Now On To More Pleasant Topics, Like What a Wonderful City Nuremberg Is.
One of the things we really enjoy doing when visiting ancient cities is taking in their castles. Before we got to Nuremberg we didn’t really know the city had one, much less the important role it played in this part of the world. But the castle, together with the city walls, is considered one of Europe’s most formidable medieval fortifications. And Alan loves a medieval fortification! (See Salzburg trip report and Scotland’s Sterling Castle and Edinburgh Castle visits.) Most of the castle was destroyed during WWII, with only the Roman double chapel and the Sinwell Tower remaining intact. After the war, the castle was restored to its historical form, including the Luginsland tower which had been completely destroyed.
Most of Nuremberg is a restoration project and truthfully you wouldn’t know it. Everything looks like it has been standing for hundreds of years, not fewer than one hundred years at this point. If you didn’t know a major war had nearly leveled the city there is no way you could tell from looking at it. And what a city it is! We had such an enjoyable time just walking around taking in the various neighborhoods, squares, and hidden pathways.
The other really fun thing we did while in Nuremberg was visit the Toy Museum which was actually much more interesting than I gave it credit for when Alan told me he wanted to go there. It’s a really informative – and some times creepy (I’m looking at you dolls with evil, dead eyes) – way to view the history of the city from a different perspective. Between the two of us, our favorite toys in the entire museum were located in the same small case in one of the first rooms. The blue car below with the driver looks like it would have come from the art deco period but it’s actually much older than that (sorry, the exact date/era escapes me – but I remember it’s *not* art deco) and I especially liked how simplistic and yet realistic the little wooden castle figures were. I got a little up in arms in the doll and kitchen rooms because the museum also talked about how the toys were marketed to children and let’s just say the verbiage used around “girl toys” was condescending, rude, and demoralizing. Probably the most impressive toy in the four-floor museum was the train city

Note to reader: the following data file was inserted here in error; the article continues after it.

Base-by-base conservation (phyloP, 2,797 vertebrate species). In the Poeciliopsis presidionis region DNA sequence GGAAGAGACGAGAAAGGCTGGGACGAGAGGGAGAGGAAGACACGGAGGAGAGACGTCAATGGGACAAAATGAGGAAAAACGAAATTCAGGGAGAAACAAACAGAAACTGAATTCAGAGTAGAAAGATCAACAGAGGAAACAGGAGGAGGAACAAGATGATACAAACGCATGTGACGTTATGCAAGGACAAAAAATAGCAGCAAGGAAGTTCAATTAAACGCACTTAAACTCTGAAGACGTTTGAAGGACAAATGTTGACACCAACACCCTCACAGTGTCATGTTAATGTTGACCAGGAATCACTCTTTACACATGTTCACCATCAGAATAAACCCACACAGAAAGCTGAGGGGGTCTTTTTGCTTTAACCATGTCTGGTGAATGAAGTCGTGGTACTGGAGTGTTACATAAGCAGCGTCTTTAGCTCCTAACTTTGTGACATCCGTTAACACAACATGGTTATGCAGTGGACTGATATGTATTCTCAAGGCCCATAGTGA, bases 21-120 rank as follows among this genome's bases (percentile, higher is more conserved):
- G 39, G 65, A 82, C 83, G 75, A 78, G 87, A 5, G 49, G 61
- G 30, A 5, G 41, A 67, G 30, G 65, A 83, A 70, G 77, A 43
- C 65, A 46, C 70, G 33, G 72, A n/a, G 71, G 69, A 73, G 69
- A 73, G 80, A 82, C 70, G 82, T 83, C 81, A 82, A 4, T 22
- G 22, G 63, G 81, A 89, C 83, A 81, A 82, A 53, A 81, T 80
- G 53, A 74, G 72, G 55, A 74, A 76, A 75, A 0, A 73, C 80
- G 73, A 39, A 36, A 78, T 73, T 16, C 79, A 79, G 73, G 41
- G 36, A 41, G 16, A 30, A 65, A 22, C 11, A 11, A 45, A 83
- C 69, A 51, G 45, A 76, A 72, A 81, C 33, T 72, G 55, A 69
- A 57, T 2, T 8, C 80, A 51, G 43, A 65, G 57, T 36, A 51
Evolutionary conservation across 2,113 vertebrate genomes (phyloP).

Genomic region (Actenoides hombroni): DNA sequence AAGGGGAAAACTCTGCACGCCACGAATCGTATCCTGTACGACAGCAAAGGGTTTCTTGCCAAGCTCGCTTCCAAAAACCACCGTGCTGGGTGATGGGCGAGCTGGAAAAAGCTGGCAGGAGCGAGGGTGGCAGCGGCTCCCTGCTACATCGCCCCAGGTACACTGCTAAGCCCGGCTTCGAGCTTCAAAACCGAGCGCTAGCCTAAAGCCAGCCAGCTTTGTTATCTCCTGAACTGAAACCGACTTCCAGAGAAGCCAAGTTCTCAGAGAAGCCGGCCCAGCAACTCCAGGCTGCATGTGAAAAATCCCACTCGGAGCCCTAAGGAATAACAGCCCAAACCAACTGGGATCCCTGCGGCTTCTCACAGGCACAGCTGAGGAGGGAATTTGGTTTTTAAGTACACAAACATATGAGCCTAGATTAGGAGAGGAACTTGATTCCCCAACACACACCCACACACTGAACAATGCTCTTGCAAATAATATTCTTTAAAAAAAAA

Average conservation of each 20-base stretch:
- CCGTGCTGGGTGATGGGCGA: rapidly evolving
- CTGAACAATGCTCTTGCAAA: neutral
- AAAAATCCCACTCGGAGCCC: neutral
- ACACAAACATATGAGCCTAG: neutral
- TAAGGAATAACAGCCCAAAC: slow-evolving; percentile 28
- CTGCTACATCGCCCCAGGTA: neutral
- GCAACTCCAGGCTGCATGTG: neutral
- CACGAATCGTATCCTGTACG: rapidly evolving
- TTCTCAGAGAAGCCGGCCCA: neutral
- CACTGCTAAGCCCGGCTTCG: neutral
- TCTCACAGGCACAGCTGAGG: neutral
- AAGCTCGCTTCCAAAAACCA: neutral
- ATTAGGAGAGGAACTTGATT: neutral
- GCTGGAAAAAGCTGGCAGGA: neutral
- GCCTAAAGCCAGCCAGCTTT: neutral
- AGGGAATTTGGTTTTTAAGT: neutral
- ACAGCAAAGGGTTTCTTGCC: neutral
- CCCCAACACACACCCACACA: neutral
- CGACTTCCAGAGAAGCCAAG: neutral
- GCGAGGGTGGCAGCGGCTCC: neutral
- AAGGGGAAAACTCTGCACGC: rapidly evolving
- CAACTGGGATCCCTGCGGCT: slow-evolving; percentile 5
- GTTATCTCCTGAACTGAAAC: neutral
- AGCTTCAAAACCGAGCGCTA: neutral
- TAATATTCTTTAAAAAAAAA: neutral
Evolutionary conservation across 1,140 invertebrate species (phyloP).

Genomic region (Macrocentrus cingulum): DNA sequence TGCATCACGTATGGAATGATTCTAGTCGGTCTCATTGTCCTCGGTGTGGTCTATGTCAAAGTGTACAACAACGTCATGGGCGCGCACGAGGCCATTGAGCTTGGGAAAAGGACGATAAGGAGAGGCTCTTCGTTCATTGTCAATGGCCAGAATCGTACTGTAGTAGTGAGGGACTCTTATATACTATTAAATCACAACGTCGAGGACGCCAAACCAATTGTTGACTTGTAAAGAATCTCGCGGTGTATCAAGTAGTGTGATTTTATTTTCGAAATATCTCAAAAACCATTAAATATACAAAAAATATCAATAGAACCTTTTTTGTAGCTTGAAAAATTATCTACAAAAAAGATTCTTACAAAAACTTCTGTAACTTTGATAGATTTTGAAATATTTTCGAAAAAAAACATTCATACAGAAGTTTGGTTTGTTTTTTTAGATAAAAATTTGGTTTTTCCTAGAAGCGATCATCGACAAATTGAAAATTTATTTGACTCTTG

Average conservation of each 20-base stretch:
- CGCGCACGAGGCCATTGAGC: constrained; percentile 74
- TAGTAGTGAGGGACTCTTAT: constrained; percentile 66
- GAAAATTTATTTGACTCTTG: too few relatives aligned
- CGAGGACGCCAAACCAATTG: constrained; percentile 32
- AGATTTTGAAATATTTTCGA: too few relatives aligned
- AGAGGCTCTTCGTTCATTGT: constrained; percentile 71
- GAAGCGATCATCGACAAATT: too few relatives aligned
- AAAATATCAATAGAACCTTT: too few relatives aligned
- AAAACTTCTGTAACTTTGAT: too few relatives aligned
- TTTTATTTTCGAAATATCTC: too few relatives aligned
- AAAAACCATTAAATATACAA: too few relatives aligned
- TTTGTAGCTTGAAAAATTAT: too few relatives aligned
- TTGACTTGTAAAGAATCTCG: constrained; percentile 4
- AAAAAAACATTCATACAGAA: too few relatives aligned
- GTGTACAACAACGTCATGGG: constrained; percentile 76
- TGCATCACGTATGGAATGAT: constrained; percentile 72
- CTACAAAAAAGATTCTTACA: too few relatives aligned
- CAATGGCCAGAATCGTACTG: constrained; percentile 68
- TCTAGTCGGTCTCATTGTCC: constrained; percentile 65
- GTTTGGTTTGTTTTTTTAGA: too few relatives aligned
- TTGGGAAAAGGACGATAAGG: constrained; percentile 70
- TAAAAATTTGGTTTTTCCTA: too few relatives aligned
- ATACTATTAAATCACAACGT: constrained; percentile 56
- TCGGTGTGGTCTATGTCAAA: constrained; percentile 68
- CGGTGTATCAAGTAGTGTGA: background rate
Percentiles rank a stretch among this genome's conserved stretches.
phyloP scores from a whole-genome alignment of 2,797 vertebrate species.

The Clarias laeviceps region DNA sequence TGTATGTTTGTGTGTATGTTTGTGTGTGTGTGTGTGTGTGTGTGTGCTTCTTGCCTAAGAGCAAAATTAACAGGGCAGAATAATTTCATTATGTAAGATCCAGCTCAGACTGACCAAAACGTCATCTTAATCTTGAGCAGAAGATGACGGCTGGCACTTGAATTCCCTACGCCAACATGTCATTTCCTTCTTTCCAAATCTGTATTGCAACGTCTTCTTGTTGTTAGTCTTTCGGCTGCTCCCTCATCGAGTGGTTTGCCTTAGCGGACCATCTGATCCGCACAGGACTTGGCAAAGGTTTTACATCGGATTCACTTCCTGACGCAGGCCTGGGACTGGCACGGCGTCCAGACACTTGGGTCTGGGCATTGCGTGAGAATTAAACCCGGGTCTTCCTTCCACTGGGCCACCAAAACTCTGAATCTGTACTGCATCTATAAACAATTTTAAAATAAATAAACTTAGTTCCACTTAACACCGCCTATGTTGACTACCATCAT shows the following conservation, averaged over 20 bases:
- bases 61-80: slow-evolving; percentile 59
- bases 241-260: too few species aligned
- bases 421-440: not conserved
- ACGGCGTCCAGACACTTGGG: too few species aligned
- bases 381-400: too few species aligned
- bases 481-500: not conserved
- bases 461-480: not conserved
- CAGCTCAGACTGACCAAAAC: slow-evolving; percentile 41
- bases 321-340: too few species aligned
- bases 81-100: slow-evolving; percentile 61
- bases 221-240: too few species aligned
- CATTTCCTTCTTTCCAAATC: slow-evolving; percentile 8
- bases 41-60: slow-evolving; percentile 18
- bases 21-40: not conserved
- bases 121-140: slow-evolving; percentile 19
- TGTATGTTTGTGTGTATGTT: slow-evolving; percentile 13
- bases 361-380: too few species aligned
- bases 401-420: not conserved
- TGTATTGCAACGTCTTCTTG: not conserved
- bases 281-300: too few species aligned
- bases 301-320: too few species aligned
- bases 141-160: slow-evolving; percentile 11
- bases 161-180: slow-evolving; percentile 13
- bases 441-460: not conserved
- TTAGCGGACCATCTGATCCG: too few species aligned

Nuremberg has always been a toy city of world renown, its tradition stretching from the “Dockenmacher” (doll makers) of medieval times to outstanding tin figure manufacturers and numerous tin toy producers in the industrial age, up to the International Toy Fair, the world’s most important trade fair of its kind. Nuremberg Toy Museum’s comprehensive and exceptionally high quality collection spans the time from antiquity to the present day, with a strong focus on the past two centuries. Since opening in 1971, the museum has attracted more than four million visitors from all over the world.